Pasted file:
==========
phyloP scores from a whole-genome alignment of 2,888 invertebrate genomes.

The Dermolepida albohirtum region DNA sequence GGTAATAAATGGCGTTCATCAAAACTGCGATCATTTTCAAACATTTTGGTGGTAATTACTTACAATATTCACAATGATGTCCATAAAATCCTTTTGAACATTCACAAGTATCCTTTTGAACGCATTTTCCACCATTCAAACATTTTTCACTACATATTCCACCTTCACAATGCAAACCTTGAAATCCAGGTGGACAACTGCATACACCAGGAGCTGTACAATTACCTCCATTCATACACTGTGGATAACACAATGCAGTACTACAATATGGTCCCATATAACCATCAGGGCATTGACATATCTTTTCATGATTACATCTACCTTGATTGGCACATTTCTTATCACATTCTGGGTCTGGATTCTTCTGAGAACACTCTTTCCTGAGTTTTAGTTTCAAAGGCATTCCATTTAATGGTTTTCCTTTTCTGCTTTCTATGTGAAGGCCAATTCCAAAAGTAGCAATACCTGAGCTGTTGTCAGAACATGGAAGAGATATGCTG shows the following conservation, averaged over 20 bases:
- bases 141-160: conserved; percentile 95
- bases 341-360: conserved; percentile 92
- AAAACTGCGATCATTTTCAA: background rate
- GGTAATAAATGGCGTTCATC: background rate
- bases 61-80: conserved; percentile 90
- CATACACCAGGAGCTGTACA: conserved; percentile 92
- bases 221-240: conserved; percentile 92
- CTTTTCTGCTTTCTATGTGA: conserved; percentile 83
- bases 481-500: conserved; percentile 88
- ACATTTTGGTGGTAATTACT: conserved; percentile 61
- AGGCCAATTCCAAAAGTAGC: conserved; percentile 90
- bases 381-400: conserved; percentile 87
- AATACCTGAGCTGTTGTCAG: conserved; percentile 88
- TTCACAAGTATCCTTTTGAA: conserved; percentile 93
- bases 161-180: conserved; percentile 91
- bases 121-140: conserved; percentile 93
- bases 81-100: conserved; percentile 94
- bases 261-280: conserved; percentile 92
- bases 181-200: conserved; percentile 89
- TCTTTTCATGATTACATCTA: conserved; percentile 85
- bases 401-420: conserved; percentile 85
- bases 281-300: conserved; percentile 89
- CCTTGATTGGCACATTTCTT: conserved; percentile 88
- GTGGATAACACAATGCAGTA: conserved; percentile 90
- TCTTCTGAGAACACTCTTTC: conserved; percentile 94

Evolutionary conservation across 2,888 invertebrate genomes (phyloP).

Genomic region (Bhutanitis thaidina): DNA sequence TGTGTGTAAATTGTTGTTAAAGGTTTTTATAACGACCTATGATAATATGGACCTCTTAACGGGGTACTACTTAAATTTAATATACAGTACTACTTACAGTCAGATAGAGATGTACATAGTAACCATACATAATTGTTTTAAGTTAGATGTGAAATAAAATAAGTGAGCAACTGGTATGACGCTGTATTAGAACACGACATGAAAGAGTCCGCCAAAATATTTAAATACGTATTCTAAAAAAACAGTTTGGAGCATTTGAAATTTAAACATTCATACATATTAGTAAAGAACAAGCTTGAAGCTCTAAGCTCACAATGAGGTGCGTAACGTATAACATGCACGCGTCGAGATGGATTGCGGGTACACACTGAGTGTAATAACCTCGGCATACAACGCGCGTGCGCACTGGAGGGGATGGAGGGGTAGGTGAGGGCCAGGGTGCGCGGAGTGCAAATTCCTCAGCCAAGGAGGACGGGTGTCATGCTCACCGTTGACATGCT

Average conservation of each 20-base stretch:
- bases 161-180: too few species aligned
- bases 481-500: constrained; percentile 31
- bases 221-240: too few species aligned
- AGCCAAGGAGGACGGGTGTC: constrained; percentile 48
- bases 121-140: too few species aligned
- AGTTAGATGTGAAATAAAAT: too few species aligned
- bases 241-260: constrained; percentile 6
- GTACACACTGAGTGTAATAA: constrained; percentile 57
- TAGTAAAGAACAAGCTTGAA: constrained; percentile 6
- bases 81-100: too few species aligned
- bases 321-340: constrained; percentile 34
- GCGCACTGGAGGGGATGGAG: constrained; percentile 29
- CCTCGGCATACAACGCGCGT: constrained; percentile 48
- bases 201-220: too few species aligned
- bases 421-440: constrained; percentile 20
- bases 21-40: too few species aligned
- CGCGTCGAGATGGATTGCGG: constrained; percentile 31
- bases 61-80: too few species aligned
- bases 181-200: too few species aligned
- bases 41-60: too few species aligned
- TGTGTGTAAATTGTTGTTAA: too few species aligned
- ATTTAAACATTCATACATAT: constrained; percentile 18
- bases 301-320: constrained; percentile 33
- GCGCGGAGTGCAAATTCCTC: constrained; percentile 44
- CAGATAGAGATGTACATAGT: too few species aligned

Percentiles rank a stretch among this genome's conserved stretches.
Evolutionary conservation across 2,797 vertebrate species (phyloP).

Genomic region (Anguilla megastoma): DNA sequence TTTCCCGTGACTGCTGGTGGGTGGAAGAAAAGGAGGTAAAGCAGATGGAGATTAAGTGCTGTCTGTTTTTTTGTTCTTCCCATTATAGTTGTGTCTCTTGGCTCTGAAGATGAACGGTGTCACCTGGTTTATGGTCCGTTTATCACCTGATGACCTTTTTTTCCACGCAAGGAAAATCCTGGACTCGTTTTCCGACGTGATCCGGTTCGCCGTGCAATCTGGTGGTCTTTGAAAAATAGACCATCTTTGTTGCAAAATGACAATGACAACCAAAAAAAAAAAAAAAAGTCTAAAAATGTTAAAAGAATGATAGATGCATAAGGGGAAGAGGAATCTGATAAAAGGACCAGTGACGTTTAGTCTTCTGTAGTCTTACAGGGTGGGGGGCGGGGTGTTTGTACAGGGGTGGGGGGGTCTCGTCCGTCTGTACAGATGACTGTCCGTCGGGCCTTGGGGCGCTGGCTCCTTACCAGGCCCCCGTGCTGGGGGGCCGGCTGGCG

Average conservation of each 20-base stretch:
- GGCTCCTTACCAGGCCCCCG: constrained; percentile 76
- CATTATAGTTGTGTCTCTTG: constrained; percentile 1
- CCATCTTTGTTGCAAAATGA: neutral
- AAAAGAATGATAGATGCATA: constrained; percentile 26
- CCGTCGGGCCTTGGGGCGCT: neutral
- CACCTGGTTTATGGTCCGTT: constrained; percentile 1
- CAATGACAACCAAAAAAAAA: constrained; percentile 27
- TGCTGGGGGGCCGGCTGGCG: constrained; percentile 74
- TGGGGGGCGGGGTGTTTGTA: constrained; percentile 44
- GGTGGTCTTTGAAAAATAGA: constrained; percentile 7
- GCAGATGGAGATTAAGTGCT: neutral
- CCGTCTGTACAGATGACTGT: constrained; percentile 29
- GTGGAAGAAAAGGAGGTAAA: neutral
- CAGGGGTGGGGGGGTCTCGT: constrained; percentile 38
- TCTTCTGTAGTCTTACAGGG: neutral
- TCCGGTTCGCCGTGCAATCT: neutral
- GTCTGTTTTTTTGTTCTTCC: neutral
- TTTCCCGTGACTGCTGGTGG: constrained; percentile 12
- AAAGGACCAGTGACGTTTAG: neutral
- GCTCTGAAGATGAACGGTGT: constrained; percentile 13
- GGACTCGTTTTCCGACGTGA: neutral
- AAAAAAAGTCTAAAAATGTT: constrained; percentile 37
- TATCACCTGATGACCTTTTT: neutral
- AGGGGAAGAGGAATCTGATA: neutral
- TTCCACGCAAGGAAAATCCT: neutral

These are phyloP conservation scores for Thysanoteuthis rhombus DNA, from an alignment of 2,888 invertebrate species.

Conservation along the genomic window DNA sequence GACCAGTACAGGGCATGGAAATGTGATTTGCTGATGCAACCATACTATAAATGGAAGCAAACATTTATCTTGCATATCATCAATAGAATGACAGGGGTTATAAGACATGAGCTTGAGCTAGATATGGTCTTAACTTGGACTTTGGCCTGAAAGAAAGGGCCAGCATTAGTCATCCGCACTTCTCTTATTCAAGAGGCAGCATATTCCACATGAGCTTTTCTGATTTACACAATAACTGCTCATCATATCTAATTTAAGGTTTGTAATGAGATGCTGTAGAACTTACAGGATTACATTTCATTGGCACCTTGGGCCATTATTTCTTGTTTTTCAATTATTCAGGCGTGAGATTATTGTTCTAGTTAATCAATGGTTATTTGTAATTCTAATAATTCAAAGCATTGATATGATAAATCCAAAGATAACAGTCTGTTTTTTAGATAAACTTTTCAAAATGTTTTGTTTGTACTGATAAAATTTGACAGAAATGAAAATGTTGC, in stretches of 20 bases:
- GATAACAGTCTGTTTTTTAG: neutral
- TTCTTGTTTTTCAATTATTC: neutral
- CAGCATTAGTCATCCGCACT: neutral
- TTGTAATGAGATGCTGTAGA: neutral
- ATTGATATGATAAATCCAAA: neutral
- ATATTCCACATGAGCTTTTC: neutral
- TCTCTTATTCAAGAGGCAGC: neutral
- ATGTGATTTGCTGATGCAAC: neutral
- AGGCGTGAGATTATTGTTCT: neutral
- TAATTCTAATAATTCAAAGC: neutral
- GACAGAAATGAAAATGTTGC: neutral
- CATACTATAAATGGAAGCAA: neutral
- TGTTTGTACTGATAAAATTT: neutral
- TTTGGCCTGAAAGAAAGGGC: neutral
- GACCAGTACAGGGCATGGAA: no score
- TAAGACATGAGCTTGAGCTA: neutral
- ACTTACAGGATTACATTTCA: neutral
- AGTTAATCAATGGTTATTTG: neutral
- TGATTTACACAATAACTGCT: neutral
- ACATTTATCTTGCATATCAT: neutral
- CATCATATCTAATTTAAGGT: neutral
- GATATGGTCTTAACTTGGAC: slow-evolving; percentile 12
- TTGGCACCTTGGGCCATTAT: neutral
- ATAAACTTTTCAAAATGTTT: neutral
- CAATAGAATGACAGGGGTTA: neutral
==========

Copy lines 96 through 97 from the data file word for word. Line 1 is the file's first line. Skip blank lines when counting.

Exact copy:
- TAATTCTAATAATTCAAAGC: neutral
- GACAGAAATGAAAATGTTGC: neutral